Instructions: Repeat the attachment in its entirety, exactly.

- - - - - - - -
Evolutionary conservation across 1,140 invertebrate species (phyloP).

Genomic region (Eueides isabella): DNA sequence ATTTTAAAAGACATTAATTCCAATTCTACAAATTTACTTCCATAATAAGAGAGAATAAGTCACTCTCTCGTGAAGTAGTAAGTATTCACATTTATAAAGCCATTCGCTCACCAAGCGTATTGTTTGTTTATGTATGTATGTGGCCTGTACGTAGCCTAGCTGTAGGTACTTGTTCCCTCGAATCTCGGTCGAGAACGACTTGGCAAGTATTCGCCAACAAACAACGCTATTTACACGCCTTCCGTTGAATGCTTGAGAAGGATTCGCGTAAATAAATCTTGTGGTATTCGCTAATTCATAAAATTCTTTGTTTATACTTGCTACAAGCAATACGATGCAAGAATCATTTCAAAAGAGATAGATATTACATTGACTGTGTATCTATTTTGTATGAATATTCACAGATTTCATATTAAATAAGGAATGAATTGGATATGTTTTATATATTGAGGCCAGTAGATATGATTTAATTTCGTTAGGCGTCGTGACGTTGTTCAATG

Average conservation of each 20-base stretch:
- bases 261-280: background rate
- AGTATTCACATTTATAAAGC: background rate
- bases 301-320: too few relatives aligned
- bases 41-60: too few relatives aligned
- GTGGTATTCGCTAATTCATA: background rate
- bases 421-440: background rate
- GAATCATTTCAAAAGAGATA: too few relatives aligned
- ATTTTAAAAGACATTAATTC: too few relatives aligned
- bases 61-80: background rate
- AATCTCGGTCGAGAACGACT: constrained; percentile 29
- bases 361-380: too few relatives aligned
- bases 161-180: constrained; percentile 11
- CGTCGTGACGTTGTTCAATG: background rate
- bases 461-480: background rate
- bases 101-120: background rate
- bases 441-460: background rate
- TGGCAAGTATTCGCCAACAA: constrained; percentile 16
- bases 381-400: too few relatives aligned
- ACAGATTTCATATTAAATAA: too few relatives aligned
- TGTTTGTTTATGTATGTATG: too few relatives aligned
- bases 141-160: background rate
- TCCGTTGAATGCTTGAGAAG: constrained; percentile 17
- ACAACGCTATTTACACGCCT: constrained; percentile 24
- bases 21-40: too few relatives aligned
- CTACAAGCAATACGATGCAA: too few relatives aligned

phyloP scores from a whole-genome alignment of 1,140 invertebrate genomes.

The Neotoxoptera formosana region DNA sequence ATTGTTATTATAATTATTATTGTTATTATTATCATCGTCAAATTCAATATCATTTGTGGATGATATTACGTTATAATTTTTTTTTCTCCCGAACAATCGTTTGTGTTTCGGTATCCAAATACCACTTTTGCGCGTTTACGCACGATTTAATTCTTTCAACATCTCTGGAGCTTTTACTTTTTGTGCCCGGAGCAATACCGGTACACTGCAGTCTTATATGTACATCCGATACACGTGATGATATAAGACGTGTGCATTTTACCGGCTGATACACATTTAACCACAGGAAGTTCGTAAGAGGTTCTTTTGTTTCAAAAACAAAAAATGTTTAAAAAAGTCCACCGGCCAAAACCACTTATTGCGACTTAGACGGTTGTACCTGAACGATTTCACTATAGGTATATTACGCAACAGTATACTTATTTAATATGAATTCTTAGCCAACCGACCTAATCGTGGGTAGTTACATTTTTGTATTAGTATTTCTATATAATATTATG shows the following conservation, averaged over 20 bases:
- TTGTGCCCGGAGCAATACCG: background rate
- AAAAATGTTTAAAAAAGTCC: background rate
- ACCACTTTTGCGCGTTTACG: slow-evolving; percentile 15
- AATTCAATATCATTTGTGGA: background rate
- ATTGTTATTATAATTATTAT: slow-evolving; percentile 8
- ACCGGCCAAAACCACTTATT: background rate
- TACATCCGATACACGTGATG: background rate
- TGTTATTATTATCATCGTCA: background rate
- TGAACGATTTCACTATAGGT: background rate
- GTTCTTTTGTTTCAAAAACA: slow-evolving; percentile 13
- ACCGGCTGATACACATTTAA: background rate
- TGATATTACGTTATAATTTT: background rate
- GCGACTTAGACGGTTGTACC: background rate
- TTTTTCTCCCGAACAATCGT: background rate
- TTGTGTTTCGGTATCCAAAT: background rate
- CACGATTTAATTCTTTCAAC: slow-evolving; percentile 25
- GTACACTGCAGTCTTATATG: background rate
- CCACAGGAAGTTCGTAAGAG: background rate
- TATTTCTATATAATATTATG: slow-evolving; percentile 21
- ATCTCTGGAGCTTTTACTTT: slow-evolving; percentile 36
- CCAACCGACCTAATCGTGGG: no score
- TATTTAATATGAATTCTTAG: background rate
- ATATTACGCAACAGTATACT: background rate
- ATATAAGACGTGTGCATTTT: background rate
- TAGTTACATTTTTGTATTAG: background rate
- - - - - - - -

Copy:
Evolutionary conservation across 1,140 invertebrate species (phyloP).

Genomic region (Eueides isabella): DNA sequence ATTTTAAAAGACATTAATTCCAATTCTACAAATTTACTTCCATAATAAGAGAGAATAAGTCACTCTCTCGTGAAGTAGTAAGTATTCACATTTATAAAGCCATTCGCTCACCAAGCGTATTGTTTGTTTATGTATGTATGTGGCCTGTACGTAGCCTAGCTGTAGGTACTTGTTCCCTCGAATCTCGGTCGAGAACGACTTGGCAAGTATTCGCCAACAAACAACGCTATTTACACGCCTTCCGTTGAATGCTTGAGAAGGATTCGCGTAAATAAATCTTGTGGTATTCGCTAATTCATAAAATTCTTTGTTTATACTTGCTACAAGCAATACGATGCAAGAATCATTTCAAAAGAGATAGATATTACATTGACTGTGTATCTATTTTGTATGAATATTCACAGATTTCATATTAAATAAGGAATGAATTGGATATGTTTTATATATTGAGGCCAGTAGATATGATTTAATTTCGTTAGGCGTCGTGACGTTGTTCAATG

Average conservation of each 20-base stretch:
- bases 261-280: background rate
- AGTATTCACATTTATAAAGC: background rate
- bases 301-320: too few relatives aligned
- bases 41-60: too few relatives aligned
- GTGGTATTCGCTAATTCATA: background rate
- bases 421-440: background rate
- GAATCATTTCAAAAGAGATA: too few relatives aligned
- ATTTTAAAAGACATTAATTC: too few relatives aligned
- bases 61-80: background rate
- AATCTCGGTCGAGAACGACT: constrained; percentile 29
- bases 361-380: too few relatives aligned
- bases 161-180: constrained; percentile 11
- CGTCGTGACGTTGTTCAATG: background rate
- bases 461-480: background rate
- bases 101-120: background rate
- bases 441-460: background rate
- TGGCAAGTATTCGCCAACAA: constrained; percentile 16
- bases 381-400: too few relatives aligned
- ACAGATTTCATATTAAATAA: too few relatives aligned
- TGTTTGTTTATGTATGTATG: too few relatives aligned
- bases 141-160: background rate
- TCCGTTGAATGCTTGAGAAG: constrained; percentile 17
- ACAACGCTATTTACACGCCT: constrained; percentile 24
- bases 21-40: too few relatives aligned
- CTACAAGCAATACGATGCAA: too few relatives aligned

phyloP scores from a whole-genome alignment of 1,140 invertebrate genomes.

The Neotoxoptera formosana region DNA sequence ATTGTTATTATAATTATTATTGTTATTATTATCATCGTCAAATTCAATATCATTTGTGGATGATATTACGTTATAATTTTTTTTTCTCCCGAACAATCGTTTGTGTTTCGGTATCCAAATACCACTTTTGCGCGTTTACGCACGATTTAATTCTTTCAACATCTCTGGAGCTTTTACTTTTTGTGCCCGGAGCAATACCGGTACACTGCAGTCTTATATGTACATCCGATACACGTGATGATATAAGACGTGTGCATTTTACCGGCTGATACACATTTAACCACAGGAAGTTCGTAAGAGGTTCTTTTGTTTCAAAAACAAAAAATGTTTAAAAAAGTCCACCGGCCAAAACCACTTATTGCGACTTAGACGGTTGTACCTGAACGATTTCACTATAGGTATATTACGCAACAGTATACTTATTTAATATGAATTCTTAGCCAACCGACCTAATCGTGGGTAGTTACATTTTTGTATTAGTATTTCTATATAATATTATG shows the following conservation, averaged over 20 bases:
- TTGTGCCCGGAGCAATACCG: background rate
- AAAAATGTTTAAAAAAGTCC: background rate
- ACCACTTTTGCGCGTTTACG: slow-evolving; percentile 15
- AATTCAATATCATTTGTGGA: background rate
- ATTGTTATTATAATTATTAT: slow-evolving; percentile 8
- ACCGGCCAAAACCACTTATT: background rate
- TACATCCGATACACGTGATG: background rate
- TGTTATTATTATCATCGTCA: background rate
- TGAACGATTTCACTATAGGT: background rate
- GTTCTTTTGTTTCAAAAACA: slow-evolving; percentile 13
- ACCGGCTGATACACATTTAA: background rate
- TGATATTACGTTATAATTTT: background rate
- GCGACTTAGACGGTTGTACC: background rate
- TTTTTCTCCCGAACAATCGT: background rate
- TTGTGTTTCGGTATCCAAAT: background rate
- CACGATTTAATTCTTTCAAC: slow-evolving; percentile 25
- GTACACTGCAGTCTTATATG: background rate
- CCACAGGAAGTTCGTAAGAG: background rate
- TATTTCTATATAATATTATG: slow-evolving; percentile 21
- ATCTCTGGAGCTTTTACTTT: slow-evolving; percentile 36
- CCAACCGACCTAATCGTGGG: no score
- TATTTAATATGAATTCTTAG: background rate
- ATATTACGCAACAGTATACT: background rate
- ATATAAGACGTGTGCATTTT: background rate
- TAGTTACATTTTTGTATTAG: background rate